[Bioperl-l] trying to save blast hit sequences to fasta file

Xianran Li xianranli78 at yahoo.com.cn
Thu Aug 2 04:56:04 EDT 2007


----- Original Message ----- 
From: "Alicia Amadoz" <Alicia.Amadoz at uv.es>
To: "Torsten Seemann" <torsten.seemann at infotech.monash.edu.au>; <bioperl-l at bioperl.org>
Cc: <jay at jays.net>
Sent: Thursday, August 02, 2007 3:06 PM
Subject: Re: [Bioperl-l] trying to save blast hit sequences to fasta file


> Hi, thanks for your help and suggestions. I have tried the example code
> of Jay Hannah and it works perfectly. But what I need to save in fasta
> format is the whole sequence in the database that is similar to my query
> sequence. I don't understand very well the difference between
> hit_string() and query_string(), are they the whole sequence that is
> similiar (about hit_string), a part of the whole sequence or just the
> part that is aligned to my query string? 

The hit_string() returns the  aligned sequences of the subject in your database and the query_string() is the aligned sequences of the query. These two things will be the same unless there are some mutations and or gaps within the alignment. 

> 
> With the previous code what I have are different sequences in length
> with the same id as my query string, so I am not sure that I am doing
> what I need to do. Any light on this point?

Did you specify the $id before 
  
my $hseq_obj = Bio::Seq->new(-display_id => $id, -seq => $hseq); 

If you didn't, then all the sequences retrieved will get the same id. The following is a simply way to avoid this problem.

my $seq_out = Bio::SeqIO->new("-file" => ">$fasfilename", "-format" =>"fasta");                                                           
my $i;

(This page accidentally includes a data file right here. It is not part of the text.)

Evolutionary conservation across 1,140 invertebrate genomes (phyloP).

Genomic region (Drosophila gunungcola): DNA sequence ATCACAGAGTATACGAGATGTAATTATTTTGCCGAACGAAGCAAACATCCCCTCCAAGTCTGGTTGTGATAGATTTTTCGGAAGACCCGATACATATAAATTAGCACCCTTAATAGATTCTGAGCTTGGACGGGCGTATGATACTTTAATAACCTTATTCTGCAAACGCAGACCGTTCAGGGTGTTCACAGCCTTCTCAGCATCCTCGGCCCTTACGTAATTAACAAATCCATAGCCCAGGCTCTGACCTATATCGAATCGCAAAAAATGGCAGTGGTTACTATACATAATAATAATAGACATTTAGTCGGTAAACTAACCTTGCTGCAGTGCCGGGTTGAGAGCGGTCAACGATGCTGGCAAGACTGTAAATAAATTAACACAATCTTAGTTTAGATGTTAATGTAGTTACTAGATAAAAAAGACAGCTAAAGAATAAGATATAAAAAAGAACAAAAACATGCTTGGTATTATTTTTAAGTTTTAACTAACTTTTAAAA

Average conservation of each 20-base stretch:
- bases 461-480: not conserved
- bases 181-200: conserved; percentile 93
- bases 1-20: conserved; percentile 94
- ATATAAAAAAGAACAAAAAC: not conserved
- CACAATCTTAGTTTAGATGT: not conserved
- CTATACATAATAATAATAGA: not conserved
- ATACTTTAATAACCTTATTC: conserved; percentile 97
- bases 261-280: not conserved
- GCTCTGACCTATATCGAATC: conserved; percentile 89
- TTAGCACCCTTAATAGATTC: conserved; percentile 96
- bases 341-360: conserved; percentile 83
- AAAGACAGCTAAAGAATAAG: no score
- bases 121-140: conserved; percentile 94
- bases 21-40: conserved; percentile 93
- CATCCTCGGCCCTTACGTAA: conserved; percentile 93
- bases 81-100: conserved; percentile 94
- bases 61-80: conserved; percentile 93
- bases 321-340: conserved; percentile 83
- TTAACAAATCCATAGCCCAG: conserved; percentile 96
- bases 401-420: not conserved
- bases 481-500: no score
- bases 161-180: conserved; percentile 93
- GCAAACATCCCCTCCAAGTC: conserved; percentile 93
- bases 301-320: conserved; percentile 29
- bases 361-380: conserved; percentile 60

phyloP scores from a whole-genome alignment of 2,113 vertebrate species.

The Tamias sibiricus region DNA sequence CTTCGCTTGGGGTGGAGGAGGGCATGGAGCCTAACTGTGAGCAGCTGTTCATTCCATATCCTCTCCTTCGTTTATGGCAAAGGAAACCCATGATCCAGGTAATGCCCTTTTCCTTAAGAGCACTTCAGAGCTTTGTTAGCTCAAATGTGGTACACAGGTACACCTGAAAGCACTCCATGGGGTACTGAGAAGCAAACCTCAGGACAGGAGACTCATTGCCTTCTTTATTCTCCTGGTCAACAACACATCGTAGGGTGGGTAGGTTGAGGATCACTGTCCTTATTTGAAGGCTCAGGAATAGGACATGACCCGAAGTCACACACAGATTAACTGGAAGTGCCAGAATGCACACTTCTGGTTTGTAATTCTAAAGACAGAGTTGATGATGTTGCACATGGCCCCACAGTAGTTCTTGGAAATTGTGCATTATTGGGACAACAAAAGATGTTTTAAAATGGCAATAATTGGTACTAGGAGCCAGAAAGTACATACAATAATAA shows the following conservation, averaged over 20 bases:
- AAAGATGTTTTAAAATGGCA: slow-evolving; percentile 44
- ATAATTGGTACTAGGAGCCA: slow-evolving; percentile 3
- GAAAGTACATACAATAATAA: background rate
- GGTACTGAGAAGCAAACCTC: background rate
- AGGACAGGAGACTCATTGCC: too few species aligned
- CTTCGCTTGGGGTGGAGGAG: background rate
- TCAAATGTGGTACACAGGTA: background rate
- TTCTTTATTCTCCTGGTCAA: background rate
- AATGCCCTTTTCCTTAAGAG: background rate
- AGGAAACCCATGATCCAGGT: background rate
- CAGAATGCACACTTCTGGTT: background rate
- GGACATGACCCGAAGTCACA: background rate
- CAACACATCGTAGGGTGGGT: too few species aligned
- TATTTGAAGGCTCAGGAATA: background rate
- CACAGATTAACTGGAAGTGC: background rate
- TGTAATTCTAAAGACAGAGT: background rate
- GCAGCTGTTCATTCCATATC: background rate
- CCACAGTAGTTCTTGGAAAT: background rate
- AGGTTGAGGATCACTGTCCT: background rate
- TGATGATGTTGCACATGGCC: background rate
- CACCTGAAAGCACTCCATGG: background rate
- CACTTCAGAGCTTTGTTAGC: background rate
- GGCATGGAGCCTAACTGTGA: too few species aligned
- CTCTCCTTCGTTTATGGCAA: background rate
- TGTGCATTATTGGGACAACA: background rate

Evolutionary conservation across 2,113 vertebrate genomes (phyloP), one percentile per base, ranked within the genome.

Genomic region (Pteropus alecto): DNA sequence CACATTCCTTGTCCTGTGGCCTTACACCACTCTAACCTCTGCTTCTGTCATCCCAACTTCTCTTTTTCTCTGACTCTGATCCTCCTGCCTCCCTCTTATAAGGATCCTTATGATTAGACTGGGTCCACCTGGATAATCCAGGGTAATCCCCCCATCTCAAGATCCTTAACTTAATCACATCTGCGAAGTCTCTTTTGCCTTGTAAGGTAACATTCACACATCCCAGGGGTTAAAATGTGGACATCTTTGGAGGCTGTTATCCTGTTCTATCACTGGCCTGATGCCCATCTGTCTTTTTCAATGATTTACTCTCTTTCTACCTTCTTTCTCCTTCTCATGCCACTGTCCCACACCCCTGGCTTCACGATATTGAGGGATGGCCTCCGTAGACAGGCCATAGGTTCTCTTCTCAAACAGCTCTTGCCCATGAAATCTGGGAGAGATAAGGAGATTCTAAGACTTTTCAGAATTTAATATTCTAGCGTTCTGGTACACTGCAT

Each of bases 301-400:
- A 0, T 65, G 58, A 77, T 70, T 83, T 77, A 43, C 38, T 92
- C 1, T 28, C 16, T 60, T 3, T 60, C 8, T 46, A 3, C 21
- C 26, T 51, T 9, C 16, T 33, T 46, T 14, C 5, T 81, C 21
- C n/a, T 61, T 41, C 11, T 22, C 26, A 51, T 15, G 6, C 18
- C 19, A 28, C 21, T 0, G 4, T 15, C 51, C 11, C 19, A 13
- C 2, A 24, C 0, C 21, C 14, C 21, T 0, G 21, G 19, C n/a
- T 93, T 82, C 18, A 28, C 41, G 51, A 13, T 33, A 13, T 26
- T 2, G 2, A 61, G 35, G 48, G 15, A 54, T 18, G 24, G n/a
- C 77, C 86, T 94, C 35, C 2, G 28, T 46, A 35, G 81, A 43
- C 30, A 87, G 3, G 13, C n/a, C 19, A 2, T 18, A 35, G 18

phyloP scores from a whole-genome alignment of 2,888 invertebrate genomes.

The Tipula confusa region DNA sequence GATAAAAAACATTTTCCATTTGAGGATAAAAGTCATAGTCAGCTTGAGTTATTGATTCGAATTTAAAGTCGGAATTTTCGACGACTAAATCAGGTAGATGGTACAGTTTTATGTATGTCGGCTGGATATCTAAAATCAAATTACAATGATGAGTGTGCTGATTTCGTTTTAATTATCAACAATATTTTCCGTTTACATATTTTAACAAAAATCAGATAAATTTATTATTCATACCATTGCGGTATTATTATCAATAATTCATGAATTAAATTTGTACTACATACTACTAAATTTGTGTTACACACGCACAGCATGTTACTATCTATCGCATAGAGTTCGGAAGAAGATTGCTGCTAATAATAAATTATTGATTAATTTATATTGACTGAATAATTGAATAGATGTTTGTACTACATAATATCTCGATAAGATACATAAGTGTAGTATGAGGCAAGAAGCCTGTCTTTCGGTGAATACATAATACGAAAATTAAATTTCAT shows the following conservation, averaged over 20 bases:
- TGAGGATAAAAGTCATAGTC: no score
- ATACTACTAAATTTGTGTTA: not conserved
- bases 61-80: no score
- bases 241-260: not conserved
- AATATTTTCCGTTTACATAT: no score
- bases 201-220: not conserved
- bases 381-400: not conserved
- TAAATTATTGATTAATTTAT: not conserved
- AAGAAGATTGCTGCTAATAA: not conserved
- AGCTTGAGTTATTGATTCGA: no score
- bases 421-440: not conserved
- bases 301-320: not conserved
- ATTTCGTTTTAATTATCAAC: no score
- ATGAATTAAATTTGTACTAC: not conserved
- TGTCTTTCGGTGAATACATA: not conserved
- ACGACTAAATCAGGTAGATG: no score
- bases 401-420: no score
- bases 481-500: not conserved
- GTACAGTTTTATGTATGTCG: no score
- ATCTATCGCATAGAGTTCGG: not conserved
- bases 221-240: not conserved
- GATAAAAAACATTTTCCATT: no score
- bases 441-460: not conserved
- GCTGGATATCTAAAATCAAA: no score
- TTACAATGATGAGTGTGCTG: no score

while(my $result = $blast_report->next_result()) {                        
   while(my $hit = $result->next_hit()) {                                 
      while(my $hsp = $hit->next_hsp()) {                                 
            $i ++;                                                      
         my $hseq = $hsp->hit_string();                                   
            $hseq =~ s/-//g; #### remove the gap within the aligment      
         my $id = $i; ###### specifiy the id                            
         my $hseq_obj = Bio::Seq->new(-display_id => $id, -seq => $hseq); 
         # $seq_out->write_seq($hseq);                                    
         $seq_out->write_result($hseq_obj);                               
      }                                                                   
   }                                                                      
}               


Xianran 

> 
> Thank you very much for your help.
> Alicia
> 
> > Alicia,
> > 
> > > Hi, I would like to save my hit sequences from a blast result in a fasta
> > > file. I am trying some things but I have problems using Bio::SearchIO
> > > and Bio::SeqIO. Hope anyone could help me with this. Here is my current
> > > code:
> > > # my $seq_out = Bio::SeqIO->new("-file" => ">$fasfilename", "-format" =>
> > > "fasta");
> > > my $seq_out = Bio::SearchIO->new("-file" => ">$fasfilename", "-format"
> > > => "fasta");
> > > ...
> > >        my $hseq = $hsp->hit_string();
> > >          # $seq_out->write_seq($hseq);
> > >          $seq_out->write_result($hseq);
> > 
> > You have encountered two common problems for BioPerl beginners:
> > 
> > 1. "fasta" means two different things! In SearchIO it refers to the
> > output format of the "fasta" sequence alignment software. In SeqIO it
> > refers to a file format that stores just sequences. Confusing, I know.
> > You need SeqIO and write_seq, not SearchIO and write_result.
> > 
> > 2. $hseq is a STRING which has the raw sequence letters in it.
> > However, the write_seq() method needs a Bio::Seq object (which has
> > extra details like the name and ID) not a raw string.
> > 
> > The example code Jay Hannah supplied in his reply looks pretty good,
> > you should try it.
> > 
> > -- 
> > --Torsten Seemann
> > --Victorian Bioinformatics Consortium, Monash University
> > 
> > 
> 
> 
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